Pushing up the Sky: Seven Native American Plays for Children - Joseph Bruchac 90 pgs

"From acclaimed Native American storyteller Joseph Bruchac comes a collection of seven lively plays for children to perform, each one adapted from a different traditional Native tale. Filled with heroes and tricksters, comedy and drama, these entertaining plays are a wonderful way to bring Native cultures to life for young people. Each play has multiple parts that can be adjusted to suit the size of a particular group and includes simple, informative suggestions for props, scenery, and costumes that children can help to create."
*"Sister Stars"  is an Ojibway play.


The Ojibwa: Wild Rice Gatherers - Therese DeAnglelis

"The America's First Peoples series brings young readers into the unique cultures of American Indian tribes and nations. This book discusses wild rice.  In time, wild rice became an important part of the Ojibwa way of life.
Discusses the Ojibwa Indians, focusing on their tradition of gathering wild rice. Includes a rice recipe and instructions for making a dream catcher."


**not my favorite text about MN Native people and wild rice, but another resource, nontheless.  I found the photographs a bit blurry and the dream catcher info/activity in the back lacking.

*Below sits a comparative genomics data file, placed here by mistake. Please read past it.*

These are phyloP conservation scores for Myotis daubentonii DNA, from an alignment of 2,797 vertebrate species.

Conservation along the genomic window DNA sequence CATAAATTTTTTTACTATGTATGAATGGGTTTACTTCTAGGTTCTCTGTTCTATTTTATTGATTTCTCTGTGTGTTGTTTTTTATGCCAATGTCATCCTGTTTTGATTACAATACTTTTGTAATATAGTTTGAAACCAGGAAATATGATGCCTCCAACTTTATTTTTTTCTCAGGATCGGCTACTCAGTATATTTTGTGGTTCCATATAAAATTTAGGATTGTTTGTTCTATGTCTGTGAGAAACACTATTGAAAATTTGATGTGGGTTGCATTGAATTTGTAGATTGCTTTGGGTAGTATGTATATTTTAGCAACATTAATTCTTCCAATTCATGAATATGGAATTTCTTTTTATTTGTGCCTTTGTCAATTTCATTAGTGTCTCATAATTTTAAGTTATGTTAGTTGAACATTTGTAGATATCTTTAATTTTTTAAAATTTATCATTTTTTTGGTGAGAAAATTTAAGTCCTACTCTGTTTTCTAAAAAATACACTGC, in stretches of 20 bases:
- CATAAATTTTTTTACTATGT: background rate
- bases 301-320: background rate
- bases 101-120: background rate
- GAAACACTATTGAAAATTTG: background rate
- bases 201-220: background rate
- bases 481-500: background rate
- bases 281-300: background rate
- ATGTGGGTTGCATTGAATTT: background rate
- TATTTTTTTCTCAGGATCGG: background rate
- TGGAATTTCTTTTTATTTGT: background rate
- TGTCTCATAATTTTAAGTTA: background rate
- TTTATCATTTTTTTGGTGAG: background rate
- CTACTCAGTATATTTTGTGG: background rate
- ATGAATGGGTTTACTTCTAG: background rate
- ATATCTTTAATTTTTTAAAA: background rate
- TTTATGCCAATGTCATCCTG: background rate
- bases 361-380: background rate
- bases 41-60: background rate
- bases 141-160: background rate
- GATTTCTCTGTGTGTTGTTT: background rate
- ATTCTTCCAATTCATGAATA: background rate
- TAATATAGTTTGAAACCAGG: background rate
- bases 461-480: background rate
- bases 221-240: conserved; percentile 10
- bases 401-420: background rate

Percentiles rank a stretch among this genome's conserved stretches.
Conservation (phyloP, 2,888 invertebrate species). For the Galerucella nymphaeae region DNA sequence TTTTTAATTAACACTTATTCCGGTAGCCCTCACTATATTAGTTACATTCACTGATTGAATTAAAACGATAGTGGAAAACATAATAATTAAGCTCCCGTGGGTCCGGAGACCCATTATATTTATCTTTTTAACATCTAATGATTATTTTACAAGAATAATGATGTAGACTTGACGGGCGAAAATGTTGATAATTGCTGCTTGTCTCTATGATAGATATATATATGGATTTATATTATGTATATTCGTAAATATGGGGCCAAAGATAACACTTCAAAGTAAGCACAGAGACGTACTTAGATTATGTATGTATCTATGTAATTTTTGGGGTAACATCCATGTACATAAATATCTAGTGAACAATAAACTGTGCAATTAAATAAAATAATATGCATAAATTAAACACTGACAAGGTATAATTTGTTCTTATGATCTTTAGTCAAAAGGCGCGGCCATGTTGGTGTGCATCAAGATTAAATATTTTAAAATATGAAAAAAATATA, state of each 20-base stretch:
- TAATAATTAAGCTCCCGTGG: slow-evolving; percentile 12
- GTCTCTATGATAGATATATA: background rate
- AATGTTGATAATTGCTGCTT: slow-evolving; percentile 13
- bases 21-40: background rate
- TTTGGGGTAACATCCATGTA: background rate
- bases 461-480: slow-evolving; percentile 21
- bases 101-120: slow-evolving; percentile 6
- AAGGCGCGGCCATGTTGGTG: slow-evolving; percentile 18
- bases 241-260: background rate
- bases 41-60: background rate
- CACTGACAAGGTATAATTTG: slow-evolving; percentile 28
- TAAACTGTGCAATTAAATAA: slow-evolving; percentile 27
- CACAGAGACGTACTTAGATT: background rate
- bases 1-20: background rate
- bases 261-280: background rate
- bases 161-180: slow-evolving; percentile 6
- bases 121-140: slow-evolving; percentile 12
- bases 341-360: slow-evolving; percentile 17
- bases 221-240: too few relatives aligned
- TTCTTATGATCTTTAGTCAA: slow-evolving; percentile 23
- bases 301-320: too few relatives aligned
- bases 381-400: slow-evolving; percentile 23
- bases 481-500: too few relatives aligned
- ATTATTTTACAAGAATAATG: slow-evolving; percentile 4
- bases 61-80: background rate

North Star Numbers: A Minnesota Number Book - Kathy-jo Wargin 40 pgs

Using short poems, this book uses facts and Minnesota history in its counting-from Pipestone, to Red River oxcarts (invented by the Metis, or people of mixed heritage), bison, petroglyphs (images carved in rock), Fur Trading posts, and other non-Native topics.
**There is a mention of Fort Snelling, but it would be a good class discussion to further investigate the history of how Dakota people were imprisioned there after the 1862 U. S. Dakota War.


A Native American Thought of It: Amazing Inventions and Innovations - Rocky Landan (with David MacDonald) 34 pgs

"Inventiveness and ingenuity from North America's First Nations.
Everyone knows that moccasins, canoes and toboggans were invented by the Aboriginal people of North America, but did you know that they also developed their own sign language, as well as syringe needles and a secret ingredient in soda pop?
Depending on where they lived, Aboriginal communities relied on their ingenuity to harness the resources available to them-
Other clever inventions and innovations include: diapers, asphalt, megaphones, hair conditioner, surgical knives, sunscreen along with many others."
The author is an Ojibwe band member.